The Boston Red Sox last won baseball's world championship fourscore and one years ago, in 1918, and as baseball folk like to say, you can look it up. They did not win in 1919 and, though they came so very close, they did not win in 1946, '48, '49, '67, '72, '75, '78, '86, '88 and, in this decade, 1990, '95, '96 and '98. This record can be seen as one of remarkable consistency or futility — your pick — but it's certainly one that marks the Red Sox as a companionable second or third banana. They've been so often near, yet always as far as the distance between Bill Buckner's feet.
Bill Buckner was a first baseman who let a ball slip through his legs in 1986, giving the New York Mets life and, ultimately, the championship. He's a player in this long psychodrama now, as are Babe Ruth, Joe DiMaggio, Ted Williams — some great baseball names. But this isn't about them. It's about Scott, my brother-in-law and father of my niece. Scott is not from Massachusetts and until recently wasn't even much of a baseball fan. His wife, Gail, my sister, is fiercely from Massachusetts, as are my brother, my father, my mother and myself. Scott married Gail and therefore married Massachusetts. He also married the Red Sox, if he wants to be invited for Thanksgiving.
On Tuesday morning he said to my niece, Callie, who is 15 months old: "They just may win it in your lifetime." Pedro — that's Martinez, of course — had, the evening previous, pitched six hitless innings against the Cleveland Indians to cap (as they say in baseball) a near-miraculous comeback and lift the Red Sox into the American League Championship Series against the reviled Yankees. Scott tickled Callie under the chin and said, "They just may win it in your lifetime." They both giggled. Scott was making sport. He thought he was being funny.
When did my dad first declare, "I hope they win it in my lifetime"? I can't recall. Long time ago. For some few years now I've been telling fellow Sox fans, "I sure hope they win it in my dad's lifetime." They nod knowingly. They either have dads, had dads or are dads — or moms, this applies to moms, too — and no notion can be voiced in New England that gives as immediate and sobering a view of mortality as "I hope the Sox win it in our lifetime." So many lifetimes that, during which, the Red Sox have already failed to win it.
It's a painful joke: winning it in our lifetime. Morose. A related joke is that the Red Sox have taken years off our lives. Each spring we warn each other against getting wrapped up in their June successes, as September's swoon or October's shortfall will burden the heart unnecessarily. My mother, for one, tries very hard to stay aloof each year. May, June, July she will counsel Dad, me, Kevin and Gail not to care. Dad will have the game on NESN and Mom will emphatically read her mystery novel on the other couch, paying no attention until the final out is made and she can get a "Law and Order" rerun on A&E. August, she'll start to be be aware.
This year, by August she knew who Pedro and Nomar were, of course, and by Labor Day she knew that some rookie — "Doobie?" "It's Daubach, Mom" — was having a fine campaign. Shortly thereafter the Sox went into Yankee Stadium near the tail end of a tremendous late-season road trip and swept the reigning world champions three straight, finishing by beating Roger Clemens. (He's a player in this saga, too. Is he ever.) I was vacationing on Nantucket with my wife and daughter, listening to the Clemens game on my mother-in-law's 30-year-old transistor radio as Caroline napped in the stroller and Luci shopped the Main Street boutiques. I was telling my sleeping daughter, "Clemens used to be with us. Tremendous arm, but never won a big one for us. He cleaned out his locker once, like a kid taking his ball home, because he was mad at management. Big baby. Big baby's a Yankee now. I'd like to see him fall on his fat..."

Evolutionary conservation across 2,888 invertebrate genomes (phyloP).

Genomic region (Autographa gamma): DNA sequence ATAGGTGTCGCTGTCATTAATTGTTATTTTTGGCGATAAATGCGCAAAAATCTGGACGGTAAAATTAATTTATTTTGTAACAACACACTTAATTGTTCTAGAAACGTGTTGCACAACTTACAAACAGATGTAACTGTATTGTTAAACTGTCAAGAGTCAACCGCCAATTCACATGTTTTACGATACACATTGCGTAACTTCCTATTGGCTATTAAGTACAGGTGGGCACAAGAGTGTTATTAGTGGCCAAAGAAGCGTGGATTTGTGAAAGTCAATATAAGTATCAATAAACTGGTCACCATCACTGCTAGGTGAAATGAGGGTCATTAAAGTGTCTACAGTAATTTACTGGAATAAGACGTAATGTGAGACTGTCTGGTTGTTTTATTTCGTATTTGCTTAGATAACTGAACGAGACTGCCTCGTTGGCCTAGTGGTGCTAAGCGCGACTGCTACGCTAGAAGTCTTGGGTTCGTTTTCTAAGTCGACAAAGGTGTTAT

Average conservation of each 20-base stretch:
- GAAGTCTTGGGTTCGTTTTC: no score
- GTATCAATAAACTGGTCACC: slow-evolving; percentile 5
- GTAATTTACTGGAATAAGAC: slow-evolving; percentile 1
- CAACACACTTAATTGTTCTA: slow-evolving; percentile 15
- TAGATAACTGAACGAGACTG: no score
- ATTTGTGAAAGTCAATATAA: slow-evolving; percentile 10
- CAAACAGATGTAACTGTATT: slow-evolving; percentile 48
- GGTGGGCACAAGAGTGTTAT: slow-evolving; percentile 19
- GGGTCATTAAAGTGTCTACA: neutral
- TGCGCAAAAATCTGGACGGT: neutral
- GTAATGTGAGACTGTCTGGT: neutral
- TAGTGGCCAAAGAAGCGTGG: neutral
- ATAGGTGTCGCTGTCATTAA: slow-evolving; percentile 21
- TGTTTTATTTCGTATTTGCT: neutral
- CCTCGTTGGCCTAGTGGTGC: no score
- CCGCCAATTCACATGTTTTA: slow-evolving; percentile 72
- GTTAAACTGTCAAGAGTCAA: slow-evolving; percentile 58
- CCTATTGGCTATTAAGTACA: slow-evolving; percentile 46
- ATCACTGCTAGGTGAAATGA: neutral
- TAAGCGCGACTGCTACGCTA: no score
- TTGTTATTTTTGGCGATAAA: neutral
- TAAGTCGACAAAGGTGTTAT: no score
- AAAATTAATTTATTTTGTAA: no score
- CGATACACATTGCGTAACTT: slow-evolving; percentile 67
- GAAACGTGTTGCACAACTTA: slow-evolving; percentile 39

Anyway, when the Sox nailed the coffin shut that day, pulling within three of the Yanks and sending a shiver back in Manhattan, I called the folks from a pay phone. "I told your father you'd be calling," Mom said in answering the phone. "Isn't it unbelievable!" So she's aboard again, riding with us to whatever it is that fate and the Yankees have in store this time.
Fate. I didn't mean to use that word. I tend not to be fatalistic or superstitious about these things. I don't think the Sox are cursed because they sold Babe Ruth to the Yankees in 1920, or that the wobbly 1978 home run in a Sox-Yanks one-game playoff by a guy whose name rhymes with lucky was simply meant to be. To believe such hogwash would be dishonor our fathers. What were they believing in, all those years, if it was impossible? Were they idiots?
As I say, I'm a father now myself. My father, for his part, is fourscore years-plus, hasn't missed a game all season on TV and has himself in fine post-season shape for this series against the Yanks. My friend John's father, who lives in Providence, is pretty sick, and has us all praying the Sox do it this year. Another John, in Andover, Mass., lost both his parents in the past few years, so it didn't happen in their lifetimes. But his wife Anne's mother, in Winchester, is going crazy over Pedro, and John and Anne have a son and daughter old enough to appreciate — and share — their parents' excitement. Barry's father, an artist up in Boothbay, Maine, is a fair-weather fan, but it is fair weather these days and he's aboard. Jane's mother in Wellesley told her daughter late last night, during the ritualistic right-after-the-final-out phone call, "I think it may happen in my lifetime." My friend Jim in New Hampshire has a brand-new daughter, and has already assured her that the Sox will do it in her lifetime.
"Pedro," he whispered.